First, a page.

Thorny bushes include buckthorn, poncirus, firethorn, hawthorn, brambles and roses. Though many gardeners would like to avoid thorny bushes in their gardens, many of them are worth the occasional prickle, either because they bear delicious fruit, beautiful flowers or autumn foliage. Indeed, some strategically placed thorny bushes can add to a home's security.Know More
Roses have been around since antiquity, and rose lovers do endure the most vicious thorns to enjoy this bush's flowers, which often come with a pleasant scent. Rose bushes not only produce flowers but fruit called hips. Hips can be made into jams and jellies and are high in vitamin C. Rose petals are also distilled to make the costly and sought-after attar of roses.
The more prosaic Poncirus is a member of the citrus family. In the spring, it produces sweet-smelling white flowers; in the fall, it produces little oranges that are just about edible. Many gardeners leave them on the tree as natural ornaments.
Firethorn, or pyracantha, is a shrub that can grow from between four and 16 feet tall. It is a semi-evergreen plant that produces white flowers in the spring and red-orange berries in the fall that hang on well into winter.Learn more about Trees & Bushes
Prune a rose bush by choosing the right time, removing damaged and dead branches, trimming off weak branches, pruning away suckers and shaping the remaining branches. The timing and particulars of this project depends on the type of rose bush that needs to be pruned. You need pruning shears.Full Answer >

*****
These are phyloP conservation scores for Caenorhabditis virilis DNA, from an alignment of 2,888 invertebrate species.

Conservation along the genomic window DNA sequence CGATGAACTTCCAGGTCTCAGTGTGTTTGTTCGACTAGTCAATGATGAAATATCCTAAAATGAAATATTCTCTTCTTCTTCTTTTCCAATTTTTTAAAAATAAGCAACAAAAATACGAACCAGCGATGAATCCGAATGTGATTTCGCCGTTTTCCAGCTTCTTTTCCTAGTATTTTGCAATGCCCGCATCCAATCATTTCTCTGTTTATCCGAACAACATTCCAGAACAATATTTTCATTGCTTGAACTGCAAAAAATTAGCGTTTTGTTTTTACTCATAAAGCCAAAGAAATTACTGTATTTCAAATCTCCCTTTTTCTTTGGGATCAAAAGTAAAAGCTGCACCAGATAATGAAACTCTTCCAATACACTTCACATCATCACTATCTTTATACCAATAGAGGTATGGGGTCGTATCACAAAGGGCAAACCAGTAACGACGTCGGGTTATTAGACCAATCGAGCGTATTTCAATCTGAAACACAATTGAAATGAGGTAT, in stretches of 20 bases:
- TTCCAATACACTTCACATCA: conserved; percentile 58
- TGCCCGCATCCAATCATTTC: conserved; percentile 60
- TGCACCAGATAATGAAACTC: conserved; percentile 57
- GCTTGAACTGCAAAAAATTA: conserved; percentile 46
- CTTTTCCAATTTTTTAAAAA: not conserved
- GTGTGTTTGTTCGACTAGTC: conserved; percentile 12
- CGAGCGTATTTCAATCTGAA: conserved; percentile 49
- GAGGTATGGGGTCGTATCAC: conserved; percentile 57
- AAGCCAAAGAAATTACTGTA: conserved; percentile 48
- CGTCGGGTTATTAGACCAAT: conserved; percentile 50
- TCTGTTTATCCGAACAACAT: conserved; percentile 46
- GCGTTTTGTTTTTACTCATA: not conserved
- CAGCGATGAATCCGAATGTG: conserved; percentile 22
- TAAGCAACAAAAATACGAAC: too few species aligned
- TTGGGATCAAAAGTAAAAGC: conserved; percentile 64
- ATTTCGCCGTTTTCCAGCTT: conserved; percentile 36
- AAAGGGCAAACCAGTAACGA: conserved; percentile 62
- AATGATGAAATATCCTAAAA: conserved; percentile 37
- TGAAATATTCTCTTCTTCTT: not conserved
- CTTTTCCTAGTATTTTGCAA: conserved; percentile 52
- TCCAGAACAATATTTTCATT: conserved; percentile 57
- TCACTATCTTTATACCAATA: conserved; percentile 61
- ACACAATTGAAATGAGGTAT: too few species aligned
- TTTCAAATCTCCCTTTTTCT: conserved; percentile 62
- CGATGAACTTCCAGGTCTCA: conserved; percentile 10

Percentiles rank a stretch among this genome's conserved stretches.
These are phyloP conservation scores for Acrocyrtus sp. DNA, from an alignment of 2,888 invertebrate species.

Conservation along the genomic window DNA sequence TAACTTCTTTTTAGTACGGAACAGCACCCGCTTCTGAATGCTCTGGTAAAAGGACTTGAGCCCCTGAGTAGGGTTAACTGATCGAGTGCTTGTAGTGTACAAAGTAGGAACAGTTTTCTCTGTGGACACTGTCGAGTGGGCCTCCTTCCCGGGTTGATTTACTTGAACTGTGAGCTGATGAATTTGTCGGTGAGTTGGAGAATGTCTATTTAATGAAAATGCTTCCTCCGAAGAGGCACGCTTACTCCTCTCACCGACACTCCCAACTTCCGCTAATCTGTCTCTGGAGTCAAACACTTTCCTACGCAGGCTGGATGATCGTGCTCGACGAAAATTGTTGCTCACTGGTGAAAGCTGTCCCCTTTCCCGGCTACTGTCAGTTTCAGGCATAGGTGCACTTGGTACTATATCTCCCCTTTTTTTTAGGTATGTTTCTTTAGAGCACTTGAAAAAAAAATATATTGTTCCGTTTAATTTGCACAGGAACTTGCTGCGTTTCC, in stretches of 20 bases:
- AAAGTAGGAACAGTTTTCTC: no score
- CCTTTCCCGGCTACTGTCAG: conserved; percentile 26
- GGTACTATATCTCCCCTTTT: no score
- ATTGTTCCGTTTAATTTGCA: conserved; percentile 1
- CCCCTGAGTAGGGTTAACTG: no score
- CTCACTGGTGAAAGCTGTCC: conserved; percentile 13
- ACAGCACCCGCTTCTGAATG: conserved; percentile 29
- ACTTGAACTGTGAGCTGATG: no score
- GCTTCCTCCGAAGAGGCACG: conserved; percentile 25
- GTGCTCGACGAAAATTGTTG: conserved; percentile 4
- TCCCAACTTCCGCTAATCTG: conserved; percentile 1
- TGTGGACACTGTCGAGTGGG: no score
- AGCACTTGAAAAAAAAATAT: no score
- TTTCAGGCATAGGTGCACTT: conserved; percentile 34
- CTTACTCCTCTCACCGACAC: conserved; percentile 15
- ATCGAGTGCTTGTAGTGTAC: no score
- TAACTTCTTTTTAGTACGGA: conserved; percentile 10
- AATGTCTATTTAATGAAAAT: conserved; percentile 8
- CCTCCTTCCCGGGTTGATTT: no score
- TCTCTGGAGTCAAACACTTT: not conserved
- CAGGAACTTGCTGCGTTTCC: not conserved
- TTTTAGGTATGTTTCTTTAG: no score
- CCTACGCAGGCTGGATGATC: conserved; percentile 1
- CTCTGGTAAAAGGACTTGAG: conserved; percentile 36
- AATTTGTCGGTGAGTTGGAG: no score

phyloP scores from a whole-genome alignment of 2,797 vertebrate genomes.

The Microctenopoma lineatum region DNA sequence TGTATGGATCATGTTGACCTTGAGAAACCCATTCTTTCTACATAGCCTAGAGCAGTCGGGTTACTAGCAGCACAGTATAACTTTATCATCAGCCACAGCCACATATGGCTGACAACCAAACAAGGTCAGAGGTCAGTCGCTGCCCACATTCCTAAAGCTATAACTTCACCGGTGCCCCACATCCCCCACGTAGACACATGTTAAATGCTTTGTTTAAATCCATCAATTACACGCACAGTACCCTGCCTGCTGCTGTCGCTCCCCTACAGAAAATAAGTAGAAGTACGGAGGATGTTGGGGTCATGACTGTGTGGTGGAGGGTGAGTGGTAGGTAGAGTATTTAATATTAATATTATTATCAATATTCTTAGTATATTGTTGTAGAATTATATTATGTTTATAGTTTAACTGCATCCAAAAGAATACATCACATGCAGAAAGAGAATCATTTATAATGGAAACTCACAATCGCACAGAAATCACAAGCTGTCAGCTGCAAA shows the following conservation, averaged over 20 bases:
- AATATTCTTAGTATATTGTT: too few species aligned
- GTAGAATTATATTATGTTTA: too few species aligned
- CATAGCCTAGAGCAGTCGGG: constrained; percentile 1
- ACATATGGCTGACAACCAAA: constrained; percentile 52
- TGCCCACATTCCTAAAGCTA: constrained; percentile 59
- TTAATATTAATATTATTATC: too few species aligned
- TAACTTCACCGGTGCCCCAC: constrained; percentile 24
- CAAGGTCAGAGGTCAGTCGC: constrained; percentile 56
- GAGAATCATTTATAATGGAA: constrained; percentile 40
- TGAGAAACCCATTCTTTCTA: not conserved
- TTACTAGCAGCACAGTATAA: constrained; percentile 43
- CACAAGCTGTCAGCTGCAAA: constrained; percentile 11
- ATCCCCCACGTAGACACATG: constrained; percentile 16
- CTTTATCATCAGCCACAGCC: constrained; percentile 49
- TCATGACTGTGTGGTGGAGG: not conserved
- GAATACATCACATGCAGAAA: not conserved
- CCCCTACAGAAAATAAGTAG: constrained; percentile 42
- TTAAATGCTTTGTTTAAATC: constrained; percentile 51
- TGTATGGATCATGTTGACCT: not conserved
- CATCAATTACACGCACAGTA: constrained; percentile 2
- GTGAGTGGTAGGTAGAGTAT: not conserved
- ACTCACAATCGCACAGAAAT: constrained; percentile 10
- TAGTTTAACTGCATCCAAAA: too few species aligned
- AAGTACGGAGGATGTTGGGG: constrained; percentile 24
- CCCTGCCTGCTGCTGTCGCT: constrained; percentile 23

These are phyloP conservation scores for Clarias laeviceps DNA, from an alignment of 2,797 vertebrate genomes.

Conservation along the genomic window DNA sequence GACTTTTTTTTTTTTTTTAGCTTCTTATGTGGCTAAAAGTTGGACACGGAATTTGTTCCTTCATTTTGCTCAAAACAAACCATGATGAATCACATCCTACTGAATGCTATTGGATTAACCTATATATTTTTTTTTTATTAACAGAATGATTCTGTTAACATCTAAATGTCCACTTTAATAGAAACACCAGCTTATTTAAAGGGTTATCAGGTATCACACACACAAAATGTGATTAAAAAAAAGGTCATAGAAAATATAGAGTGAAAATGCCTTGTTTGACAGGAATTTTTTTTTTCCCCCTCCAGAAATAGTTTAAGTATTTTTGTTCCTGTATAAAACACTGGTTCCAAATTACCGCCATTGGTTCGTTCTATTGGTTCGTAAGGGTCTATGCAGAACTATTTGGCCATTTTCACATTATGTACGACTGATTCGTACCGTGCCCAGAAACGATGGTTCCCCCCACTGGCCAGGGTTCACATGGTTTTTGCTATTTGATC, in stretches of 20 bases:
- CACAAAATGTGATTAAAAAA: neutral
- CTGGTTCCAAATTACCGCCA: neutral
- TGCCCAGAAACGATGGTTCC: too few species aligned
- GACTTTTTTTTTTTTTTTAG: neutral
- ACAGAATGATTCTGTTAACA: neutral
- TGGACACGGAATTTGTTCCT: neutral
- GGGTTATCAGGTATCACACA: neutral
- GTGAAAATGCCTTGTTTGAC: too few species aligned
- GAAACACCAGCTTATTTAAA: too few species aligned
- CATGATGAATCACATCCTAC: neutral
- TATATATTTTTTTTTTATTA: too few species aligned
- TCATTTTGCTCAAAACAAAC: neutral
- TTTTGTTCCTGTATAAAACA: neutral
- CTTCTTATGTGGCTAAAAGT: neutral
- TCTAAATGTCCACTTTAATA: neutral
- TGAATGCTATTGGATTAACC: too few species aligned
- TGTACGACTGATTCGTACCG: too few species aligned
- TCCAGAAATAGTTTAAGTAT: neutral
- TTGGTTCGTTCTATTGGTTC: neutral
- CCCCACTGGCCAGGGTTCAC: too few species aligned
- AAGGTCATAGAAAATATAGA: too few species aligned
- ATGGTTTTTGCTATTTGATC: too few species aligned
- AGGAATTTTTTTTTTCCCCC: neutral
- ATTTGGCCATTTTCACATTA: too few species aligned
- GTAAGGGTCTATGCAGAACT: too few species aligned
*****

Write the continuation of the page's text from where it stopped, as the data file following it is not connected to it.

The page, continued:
The type of bush determines when the bush should be trimmed. Foliage bushes are trimmed throughout the year, and flowering and evergreen bushes are trimmed according to their new growth cycles.Full Answer >
Choosing the proper time to prune holly bushes is crucial, as it can determine how well new growth will be able to thrive; for holly bushes, the best time for pruning is early summer. Pruning evergreen hollies after the growing region has had sufficient time to warm up after winter and has exited the frost/freeze timeframe allows the new growth that occurs after pruning the optimal chance for survival.Full Answer >
To care for a dying evergreen, determine the cause of the problem and take steps to remedy the issue using the appropriate method. According to Alberta Agriculture and Rural Development, evergreens may be damaged by extreme frost, drought, fungus, bacteria, pests or salt spray from roadways.Full Answer >